The summits and congress offer a chance to discuss, adopt, and plan the implementation of a comprehensive response to the assault on the provision of critical public services and the clear failure of the local economy to respond to the current and future needs of San Franciscans. Over the past decade, San Francisco has lost, and never replaced, more than 70,000 permanent jobs as first the dot-com bust and now the implosion of the financial sector have shredded the city’s “new” economy. In a total reversal of its historic role, San Francisco is no longer the employment center of the Bay Area, but simply the high-end bedroom of a commuting workforce based outside the city.

This historic shift has meant that the primary form of development in San Francisco has gone from commercial, employment-based enterprises to high-end residential development — development that, because of Proposition 13 limits on local property taxes, simply fails to pay for the city services needed to support the existing and new residential population.

San Franciscans built a system of local governance that was unique in the state, and not often matched in the nation, in providing a level of municipal services based on the premise that we share a special place and a common future. These services were provided by a robust mixture of traditional public sector departments and innovative, community-based nonprofits. That system was itself based on an economy that mainly employed San Francisco residents in a diverse mix of economic activities with opportunities open to a wide array of people.

That economic base has been reduced to a mere shell of its former diversity, with few opportunities for even fewer people. Our current mayor has no desire to address this historic shift; instead, he is content to endlessly campaign for other offices, issue press releases on mythical achievements, and pit one portion of San Francisco against another in hopes that all forget the decline of the city under his leadership.

Progressive forces cannot again allow needed changes to be held hostage to the election of a particular candidate. We must put on the table a comprehensive, integrated set of locally actionable policies that make sense in the realities we face in the second decade of the 21st century — no matter who wins. After all, it’s our city.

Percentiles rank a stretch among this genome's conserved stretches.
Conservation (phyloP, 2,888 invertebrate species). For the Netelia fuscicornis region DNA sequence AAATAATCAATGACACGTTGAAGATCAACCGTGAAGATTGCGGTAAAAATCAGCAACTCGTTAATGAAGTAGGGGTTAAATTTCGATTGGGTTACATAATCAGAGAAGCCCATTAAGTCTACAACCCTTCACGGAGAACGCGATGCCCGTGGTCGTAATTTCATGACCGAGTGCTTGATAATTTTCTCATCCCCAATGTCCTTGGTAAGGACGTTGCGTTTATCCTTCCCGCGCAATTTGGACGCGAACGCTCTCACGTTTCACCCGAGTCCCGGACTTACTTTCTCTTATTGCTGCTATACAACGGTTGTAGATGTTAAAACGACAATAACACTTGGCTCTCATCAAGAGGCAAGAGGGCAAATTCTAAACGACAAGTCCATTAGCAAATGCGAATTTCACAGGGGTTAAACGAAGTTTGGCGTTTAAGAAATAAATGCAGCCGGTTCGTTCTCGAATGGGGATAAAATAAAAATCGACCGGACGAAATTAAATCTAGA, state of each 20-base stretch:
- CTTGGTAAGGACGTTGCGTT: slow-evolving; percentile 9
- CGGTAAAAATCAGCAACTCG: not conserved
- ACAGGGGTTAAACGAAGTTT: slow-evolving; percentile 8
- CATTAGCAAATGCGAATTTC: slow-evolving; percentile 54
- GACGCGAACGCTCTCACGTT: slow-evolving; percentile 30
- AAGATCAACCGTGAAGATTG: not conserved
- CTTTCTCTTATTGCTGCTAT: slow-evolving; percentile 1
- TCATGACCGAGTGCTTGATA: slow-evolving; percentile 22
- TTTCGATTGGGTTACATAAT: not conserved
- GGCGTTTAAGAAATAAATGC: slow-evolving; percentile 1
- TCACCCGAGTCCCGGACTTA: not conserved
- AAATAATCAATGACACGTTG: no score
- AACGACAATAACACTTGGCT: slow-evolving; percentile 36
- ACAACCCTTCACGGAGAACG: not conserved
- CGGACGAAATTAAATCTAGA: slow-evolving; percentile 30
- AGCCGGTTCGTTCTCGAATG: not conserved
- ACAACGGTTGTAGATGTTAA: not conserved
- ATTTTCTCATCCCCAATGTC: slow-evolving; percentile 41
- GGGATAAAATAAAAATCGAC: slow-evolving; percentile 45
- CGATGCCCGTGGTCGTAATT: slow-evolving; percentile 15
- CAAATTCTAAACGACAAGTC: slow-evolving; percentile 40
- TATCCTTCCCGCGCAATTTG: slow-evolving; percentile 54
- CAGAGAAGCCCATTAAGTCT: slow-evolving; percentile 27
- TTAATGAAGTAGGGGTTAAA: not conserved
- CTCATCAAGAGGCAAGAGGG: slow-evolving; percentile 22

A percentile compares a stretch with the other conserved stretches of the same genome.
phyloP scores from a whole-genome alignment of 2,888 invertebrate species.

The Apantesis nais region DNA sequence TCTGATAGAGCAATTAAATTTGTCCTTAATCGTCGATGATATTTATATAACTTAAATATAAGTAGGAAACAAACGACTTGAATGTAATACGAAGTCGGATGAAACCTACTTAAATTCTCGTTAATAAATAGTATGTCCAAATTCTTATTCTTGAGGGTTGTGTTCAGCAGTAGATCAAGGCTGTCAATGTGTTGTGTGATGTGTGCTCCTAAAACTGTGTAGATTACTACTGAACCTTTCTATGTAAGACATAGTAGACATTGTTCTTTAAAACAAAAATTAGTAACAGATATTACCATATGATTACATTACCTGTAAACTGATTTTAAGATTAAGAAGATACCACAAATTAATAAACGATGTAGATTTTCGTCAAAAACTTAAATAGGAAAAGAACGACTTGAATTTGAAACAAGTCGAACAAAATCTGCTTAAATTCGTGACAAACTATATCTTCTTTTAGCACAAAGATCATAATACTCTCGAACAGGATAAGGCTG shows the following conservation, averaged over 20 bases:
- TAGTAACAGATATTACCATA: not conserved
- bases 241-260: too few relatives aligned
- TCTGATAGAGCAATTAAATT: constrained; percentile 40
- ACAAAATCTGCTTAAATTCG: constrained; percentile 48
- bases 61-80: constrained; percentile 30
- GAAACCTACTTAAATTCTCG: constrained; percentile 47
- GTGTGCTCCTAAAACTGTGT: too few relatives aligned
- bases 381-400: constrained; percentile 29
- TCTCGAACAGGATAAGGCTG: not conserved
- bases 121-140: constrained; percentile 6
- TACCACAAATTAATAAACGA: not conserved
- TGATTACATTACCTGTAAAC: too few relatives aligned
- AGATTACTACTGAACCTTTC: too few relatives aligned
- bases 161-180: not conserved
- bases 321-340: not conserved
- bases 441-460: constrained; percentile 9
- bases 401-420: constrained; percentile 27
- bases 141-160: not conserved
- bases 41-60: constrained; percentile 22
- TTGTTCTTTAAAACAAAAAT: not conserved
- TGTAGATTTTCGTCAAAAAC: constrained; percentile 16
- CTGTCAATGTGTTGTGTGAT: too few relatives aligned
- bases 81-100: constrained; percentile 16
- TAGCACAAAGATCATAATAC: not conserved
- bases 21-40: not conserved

Karl Bietel is a worker advocate; Fernando Marti is a community planner; and Calvin Welch is a balanced growth and affordable housing advocate.


To barflys



CHEAP EATS I went into the liquor store and bought a bottle of Extra Strength Excedrin, that was all.

“Bag?” the guy behind the counter said. Like the rest of the store, he was aflicker with fluorescence.

I was afraid to shake my head. “No thank you,” I said, very very softly.

He gave me a bag. I decided to look at it like this: I had a bag! I could fold it up and keep it in my purse, I could recycle it, write a poem on it, make a funny hand-puppet for the kids, pack a lunch … a small brown paper bag has many uses. I remembered my mother leaning forward in a soft chair in a darkened room, her eyes rimmed in red, breathing into just such a bag.

The rest of the family had found better things to do — playing outside, getting married — but I sat cross-legged on the living room carpet, a discreet distance away, watching my broken-down mother breathe into a paper bag, and learning loneliness.

Outside the fluorescent liquor store 30 years later was a bright, lovely day, and I knew I had to get out of it. I unhitched my bike, then rehitched it, walked five or six parking meters down the street, and ducked into a dark bar with two old guys and a bartender.